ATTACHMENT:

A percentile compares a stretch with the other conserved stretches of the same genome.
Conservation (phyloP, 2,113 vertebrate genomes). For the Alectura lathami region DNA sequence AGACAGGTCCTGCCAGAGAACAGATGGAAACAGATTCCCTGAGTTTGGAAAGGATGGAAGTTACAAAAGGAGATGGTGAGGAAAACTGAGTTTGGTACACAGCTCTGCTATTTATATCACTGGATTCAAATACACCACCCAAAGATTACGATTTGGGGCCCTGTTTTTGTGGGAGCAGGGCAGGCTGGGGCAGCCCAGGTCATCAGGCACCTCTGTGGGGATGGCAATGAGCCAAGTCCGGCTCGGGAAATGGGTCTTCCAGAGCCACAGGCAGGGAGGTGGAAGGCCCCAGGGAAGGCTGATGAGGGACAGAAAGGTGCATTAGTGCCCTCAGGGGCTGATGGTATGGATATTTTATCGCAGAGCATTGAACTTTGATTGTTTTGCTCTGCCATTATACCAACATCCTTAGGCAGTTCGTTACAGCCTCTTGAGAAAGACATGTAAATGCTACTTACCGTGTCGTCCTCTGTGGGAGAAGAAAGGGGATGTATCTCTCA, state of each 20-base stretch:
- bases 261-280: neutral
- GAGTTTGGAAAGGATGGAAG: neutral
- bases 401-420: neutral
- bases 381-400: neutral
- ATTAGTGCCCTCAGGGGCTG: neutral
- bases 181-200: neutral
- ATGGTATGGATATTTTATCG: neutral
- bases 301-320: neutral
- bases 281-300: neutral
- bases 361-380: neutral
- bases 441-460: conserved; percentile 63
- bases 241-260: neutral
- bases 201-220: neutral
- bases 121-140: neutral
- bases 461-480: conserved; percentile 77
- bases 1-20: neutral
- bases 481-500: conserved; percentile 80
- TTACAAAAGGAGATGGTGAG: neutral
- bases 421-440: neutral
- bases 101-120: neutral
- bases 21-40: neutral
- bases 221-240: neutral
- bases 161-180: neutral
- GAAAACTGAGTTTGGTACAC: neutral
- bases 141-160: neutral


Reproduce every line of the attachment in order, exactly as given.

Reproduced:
A percentile compares a stretch with the other conserved stretches of the same genome.
Conservation (phyloP, 2,113 vertebrate genomes). For the Alectura lathami region DNA sequence AGACAGGTCCTGCCAGAGAACAGATGGAAACAGATTCCCTGAGTTTGGAAAGGATGGAAGTTACAAAAGGAGATGGTGAGGAAAACTGAGTTTGGTACACAGCTCTGCTATTTATATCACTGGATTCAAATACACCACCCAAAGATTACGATTTGGGGCCCTGTTTTTGTGGGAGCAGGGCAGGCTGGGGCAGCCCAGGTCATCAGGCACCTCTGTGGGGATGGCAATGAGCCAAGTCCGGCTCGGGAAATGGGTCTTCCAGAGCCACAGGCAGGGAGGTGGAAGGCCCCAGGGAAGGCTGATGAGGGACAGAAAGGTGCATTAGTGCCCTCAGGGGCTGATGGTATGGATATTTTATCGCAGAGCATTGAACTTTGATTGTTTTGCTCTGCCATTATACCAACATCCTTAGGCAGTTCGTTACAGCCTCTTGAGAAAGACATGTAAATGCTACTTACCGTGTCGTCCTCTGTGGGAGAAGAAAGGGGATGTATCTCTCA, state of each 20-base stretch:
- bases 261-280: neutral
- GAGTTTGGAAAGGATGGAAG: neutral
- bases 401-420: neutral
- bases 381-400: neutral
- ATTAGTGCCCTCAGGGGCTG: neutral
- bases 181-200: neutral
- ATGGTATGGATATTTTATCG: neutral
- bases 301-320: neutral
- bases 281-300: neutral
- bases 361-380: neutral
- bases 441-460: conserved; percentile 63
- bases 241-260: neutral
- bases 201-220: neutral
- bases 121-140: neutral
- bases 461-480: conserved; percentile 77
- bases 1-20: neutral
- bases 481-500: conserved; percentile 80
- TTACAAAAGGAGATGGTGAG: neutral
- bases 421-440: neutral
- bases 101-120: neutral
- bases 21-40: neutral
- bases 221-240: neutral
- bases 161-180: neutral
- GAAAACTGAGTTTGGTACAC: neutral
- bases 141-160: neutral